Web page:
“I venture to suggest, not what is practicable in any household,
but what seems to me absolutely best for the children;
and that, in the faith that mothers work wonders
once they are convinced that wonders are demanded of them.”
This is my approach, and my wisdom, for ensuring that I pursue both diligent mornings and also leisurely afternoons. And, it is also the approach, and the wisdom, in which I share with you how to implement the kind of afternoons that Mason said should never be encroached upon by the demands of the classroom. It is true that mornings should not encroach upon afternoons, and afternoons are to be filled with the kinds of things that promote exploration, connections, and digestion of ideas. It is also true that in order for this to be the reality, we must be intentional about both our mornings, and our afternoons.
In order to be intentional about our mornings and our afternoons, we must know how to both schedule and to unschedule our lives in order to the time and margin to have a wide a feast of lessons and a stretch of exploratory hours in the afternoon. We must also know what to fill those hours with, and how to get from where we are to where we desire our days to be. I wholeheartedly believe that these types of days are worth our great efforts and are entirely achievable, if we will simply have the faith in ourselves that we can, indeed, work wonders and if we will faithfully set about the course before us in which to work those wonders.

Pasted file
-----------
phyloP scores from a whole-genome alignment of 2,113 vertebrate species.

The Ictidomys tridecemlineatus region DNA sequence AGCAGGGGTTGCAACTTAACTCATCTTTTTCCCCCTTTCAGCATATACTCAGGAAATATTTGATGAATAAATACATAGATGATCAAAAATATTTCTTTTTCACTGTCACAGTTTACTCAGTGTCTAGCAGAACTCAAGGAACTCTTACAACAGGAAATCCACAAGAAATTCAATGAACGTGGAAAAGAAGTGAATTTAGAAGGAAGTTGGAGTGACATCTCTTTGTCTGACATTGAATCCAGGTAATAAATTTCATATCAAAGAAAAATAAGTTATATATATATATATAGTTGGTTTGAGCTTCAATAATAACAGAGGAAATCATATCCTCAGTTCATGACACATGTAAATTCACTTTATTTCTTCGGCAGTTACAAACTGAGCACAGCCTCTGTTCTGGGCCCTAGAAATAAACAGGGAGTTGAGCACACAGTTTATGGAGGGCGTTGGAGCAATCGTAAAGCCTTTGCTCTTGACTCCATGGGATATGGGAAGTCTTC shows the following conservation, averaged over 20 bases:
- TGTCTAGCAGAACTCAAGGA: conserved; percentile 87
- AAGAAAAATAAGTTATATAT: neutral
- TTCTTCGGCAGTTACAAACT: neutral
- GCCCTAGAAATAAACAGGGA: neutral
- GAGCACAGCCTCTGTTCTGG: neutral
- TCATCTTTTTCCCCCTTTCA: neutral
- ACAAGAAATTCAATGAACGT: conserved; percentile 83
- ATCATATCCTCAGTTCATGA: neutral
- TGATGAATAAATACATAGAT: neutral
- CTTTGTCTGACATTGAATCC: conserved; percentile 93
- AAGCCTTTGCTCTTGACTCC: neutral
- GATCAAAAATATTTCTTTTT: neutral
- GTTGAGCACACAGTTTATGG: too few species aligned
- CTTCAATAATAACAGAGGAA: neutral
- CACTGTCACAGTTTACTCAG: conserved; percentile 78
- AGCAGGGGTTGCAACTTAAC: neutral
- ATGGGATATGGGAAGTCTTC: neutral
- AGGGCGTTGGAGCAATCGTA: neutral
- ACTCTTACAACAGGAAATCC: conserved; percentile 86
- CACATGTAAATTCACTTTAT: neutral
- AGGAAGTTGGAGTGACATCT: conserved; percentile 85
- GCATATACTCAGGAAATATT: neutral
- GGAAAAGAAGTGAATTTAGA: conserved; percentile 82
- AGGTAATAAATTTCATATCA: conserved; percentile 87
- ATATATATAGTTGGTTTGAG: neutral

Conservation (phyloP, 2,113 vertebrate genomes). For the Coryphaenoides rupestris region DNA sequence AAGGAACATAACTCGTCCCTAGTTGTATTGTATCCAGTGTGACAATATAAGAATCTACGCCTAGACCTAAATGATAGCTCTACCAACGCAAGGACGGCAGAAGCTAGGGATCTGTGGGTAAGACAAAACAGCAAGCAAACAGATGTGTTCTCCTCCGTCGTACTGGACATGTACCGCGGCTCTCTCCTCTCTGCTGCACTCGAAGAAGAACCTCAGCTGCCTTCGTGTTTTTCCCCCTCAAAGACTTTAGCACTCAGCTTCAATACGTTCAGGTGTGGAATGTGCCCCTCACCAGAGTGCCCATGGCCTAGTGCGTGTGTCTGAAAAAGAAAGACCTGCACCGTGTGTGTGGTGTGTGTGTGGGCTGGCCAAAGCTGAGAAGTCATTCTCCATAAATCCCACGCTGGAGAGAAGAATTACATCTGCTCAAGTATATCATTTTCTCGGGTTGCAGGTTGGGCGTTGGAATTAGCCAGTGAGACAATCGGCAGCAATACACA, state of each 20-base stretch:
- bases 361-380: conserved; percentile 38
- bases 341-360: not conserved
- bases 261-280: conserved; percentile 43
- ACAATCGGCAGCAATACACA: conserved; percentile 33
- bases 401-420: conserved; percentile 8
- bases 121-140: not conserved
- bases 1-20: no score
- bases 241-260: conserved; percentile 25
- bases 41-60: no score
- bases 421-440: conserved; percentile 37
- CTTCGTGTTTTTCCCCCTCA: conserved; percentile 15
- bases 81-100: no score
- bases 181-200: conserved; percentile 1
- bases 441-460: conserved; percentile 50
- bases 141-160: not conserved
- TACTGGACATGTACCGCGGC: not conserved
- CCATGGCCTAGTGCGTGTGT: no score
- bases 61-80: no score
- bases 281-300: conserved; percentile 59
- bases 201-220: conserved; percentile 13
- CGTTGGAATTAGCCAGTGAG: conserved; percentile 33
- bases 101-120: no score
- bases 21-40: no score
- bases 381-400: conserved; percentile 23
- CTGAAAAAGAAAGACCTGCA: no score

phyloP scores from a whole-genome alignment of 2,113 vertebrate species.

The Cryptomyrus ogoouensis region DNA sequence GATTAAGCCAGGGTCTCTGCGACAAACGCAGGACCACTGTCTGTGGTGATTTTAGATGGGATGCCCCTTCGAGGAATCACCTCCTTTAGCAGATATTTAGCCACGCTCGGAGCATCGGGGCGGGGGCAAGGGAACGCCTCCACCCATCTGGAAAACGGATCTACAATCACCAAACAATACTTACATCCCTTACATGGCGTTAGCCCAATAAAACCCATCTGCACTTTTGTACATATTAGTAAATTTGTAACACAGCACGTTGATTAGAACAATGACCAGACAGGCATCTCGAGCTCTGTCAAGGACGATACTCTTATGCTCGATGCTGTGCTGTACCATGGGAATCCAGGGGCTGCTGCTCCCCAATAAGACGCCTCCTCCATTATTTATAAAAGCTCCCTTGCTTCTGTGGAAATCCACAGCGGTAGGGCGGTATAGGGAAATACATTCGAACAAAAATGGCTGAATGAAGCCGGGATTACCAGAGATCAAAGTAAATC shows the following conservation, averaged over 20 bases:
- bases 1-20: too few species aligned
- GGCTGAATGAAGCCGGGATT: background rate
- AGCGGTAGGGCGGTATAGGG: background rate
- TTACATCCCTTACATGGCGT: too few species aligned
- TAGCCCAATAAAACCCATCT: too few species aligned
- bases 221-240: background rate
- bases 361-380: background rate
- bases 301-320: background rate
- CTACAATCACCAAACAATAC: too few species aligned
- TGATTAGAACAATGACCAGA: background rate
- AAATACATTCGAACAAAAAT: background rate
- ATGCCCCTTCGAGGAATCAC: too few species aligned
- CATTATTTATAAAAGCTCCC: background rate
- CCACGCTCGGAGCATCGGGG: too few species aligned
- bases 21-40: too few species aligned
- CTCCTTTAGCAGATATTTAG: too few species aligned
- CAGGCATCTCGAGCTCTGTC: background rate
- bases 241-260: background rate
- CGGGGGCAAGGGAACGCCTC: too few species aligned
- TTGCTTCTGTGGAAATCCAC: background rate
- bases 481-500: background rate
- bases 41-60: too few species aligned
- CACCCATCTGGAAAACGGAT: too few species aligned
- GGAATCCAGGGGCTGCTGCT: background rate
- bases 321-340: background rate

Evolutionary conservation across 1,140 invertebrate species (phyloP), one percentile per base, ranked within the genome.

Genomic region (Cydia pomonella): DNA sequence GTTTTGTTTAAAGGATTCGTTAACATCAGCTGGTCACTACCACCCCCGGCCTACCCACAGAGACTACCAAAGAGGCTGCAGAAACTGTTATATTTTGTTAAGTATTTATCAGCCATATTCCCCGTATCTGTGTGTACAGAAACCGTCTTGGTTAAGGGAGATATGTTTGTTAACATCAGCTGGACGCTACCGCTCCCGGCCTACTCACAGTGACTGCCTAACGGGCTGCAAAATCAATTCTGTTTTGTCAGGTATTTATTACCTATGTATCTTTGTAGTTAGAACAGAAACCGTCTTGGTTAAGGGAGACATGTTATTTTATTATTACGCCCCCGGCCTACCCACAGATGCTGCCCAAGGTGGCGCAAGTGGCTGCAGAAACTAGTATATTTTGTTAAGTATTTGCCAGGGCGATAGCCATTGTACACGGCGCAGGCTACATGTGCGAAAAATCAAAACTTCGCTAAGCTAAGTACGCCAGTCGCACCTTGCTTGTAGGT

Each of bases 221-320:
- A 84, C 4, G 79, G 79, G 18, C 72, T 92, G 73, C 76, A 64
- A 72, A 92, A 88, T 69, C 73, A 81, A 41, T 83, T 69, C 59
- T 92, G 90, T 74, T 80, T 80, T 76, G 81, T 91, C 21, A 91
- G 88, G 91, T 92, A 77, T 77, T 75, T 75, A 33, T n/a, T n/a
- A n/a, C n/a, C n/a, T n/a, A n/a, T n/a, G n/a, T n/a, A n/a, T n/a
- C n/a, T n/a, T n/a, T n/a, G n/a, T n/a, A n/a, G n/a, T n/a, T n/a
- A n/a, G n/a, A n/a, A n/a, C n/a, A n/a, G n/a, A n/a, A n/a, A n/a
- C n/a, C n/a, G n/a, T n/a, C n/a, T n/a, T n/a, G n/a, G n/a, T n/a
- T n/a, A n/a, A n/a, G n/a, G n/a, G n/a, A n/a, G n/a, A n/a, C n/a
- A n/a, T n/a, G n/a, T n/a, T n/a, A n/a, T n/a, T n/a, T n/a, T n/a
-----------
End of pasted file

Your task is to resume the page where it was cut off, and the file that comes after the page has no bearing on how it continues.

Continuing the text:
If leisurely afternoons are what we seek, our morning schedule is where we must start. In order to have mornings that don’t encroach upon the afternoon hours, they must be carefully, prayerfully, and faithfully scheduled. Our mornings must have a framework, in which every lesson has a place and every lesson, in its place, has a time attached to it. One of the most common mistakes that I see in the scheduling of morning lessons is not giving every single lesson a place. If we have a designated amount of hours in which to get done a designated amount of lessons, but we haven’t given each lesson a space within those hours, then we are doing ourselves, and our mornings, a huge disservice. We, far too often, overestimate what can be done and underestimate the amount of time that it takes to do it. The second most common disservice that I see among moms and schedules is giving each lesson a place, but then planning too much material for the lesson itself. If a lesson should be 20 minutes long, then there must be 20 minutes of material in that lesson, including time for narration. Before approaching our afternoons, to craft them into the leisure and exploration that we desire, we must be brave enough to sit down with our morning schedules and to arrange them, realistically and faithfully, into schedules that fill the morning hours appropriately. Then, we must be diligent in keeping this schedule.